Method for evaluation of cotton root rot control practices using airborne high-resolution digital imagery Conference Paper uri icon


  • Root rot is a common cotton disease in Texas caused by the fungus Phymatotrichum omnivorum. This fungus, that appears to persist indefinitely deep in the soil in the form of resistant propagates (sclerotia), spreads from plant to plant through the soil at rates ranging from 5 to 30 ft per year. Infested areas are generally recurrent, but variable environmental conditions, in particular, variations in soil moisture content, appear to be a most influential factor determining the expression of this disease from year to year. This characteristic plus the normal spatial variability in infestation make difficult the evaluation of cotton root rot control practices within a single season. This paper describes a method to improve the evaluation of such practices using airborne high-resolution digital imagery of two successive cotton seasons combined with ground control points obtained with a sub meter-accuracy global positioning system (GPS) and used for registering and geo-referencing the digital images, and then color-classifying the digital images (pixel classification and pixel counts per class) to discriminate infested and non-infested areas. The effectiveness of cotton root rot practices is then evaluated by comparing levels of infestation normalized with respect to levels of infestation observed in exactly the same location in a previous year.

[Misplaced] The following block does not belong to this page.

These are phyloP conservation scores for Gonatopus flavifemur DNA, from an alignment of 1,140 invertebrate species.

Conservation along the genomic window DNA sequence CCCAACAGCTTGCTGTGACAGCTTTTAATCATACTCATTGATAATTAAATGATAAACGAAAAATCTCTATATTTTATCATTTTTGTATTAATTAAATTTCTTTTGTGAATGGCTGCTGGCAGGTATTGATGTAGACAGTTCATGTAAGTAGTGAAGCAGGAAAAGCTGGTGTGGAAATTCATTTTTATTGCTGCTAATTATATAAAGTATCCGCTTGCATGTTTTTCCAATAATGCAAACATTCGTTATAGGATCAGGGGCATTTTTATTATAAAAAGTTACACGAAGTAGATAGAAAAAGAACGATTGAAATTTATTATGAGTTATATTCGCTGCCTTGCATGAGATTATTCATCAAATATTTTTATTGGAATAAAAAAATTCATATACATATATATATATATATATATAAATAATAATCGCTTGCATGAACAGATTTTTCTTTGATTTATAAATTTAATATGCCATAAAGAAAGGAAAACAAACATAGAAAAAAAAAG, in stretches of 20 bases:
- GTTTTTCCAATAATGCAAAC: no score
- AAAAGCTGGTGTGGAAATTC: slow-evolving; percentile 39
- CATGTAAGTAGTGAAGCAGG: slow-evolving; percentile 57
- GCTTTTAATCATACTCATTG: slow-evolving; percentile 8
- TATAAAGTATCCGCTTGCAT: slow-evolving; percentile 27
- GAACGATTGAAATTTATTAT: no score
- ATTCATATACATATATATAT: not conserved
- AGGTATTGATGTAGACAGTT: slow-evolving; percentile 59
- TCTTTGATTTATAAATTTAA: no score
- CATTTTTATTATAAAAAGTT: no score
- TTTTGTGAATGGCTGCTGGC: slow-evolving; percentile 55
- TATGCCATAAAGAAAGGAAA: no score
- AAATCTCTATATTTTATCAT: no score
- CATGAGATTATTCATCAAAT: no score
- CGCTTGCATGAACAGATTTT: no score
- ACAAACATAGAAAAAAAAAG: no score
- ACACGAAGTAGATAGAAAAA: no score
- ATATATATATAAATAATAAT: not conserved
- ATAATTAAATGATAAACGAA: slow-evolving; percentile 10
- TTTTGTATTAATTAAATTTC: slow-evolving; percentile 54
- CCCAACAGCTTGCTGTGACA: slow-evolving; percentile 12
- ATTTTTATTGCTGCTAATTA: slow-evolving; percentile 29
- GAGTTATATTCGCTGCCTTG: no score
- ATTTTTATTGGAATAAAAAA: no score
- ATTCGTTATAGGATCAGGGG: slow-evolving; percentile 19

published proceedings

  • American Society for Photogrammetry and Remote Sensing - 20th Biennial Workshop on Aerial Photography, Videography, and High Resolution Digital Imagery for Resource Assessment 2005

author list (cited authors)

  • Fernandez, C. J., Yang, C., & Everitt, J. H

complete list of authors

  • Fernandez, CJ||Yang, C||Everitt, JH

publication date

  • December 2006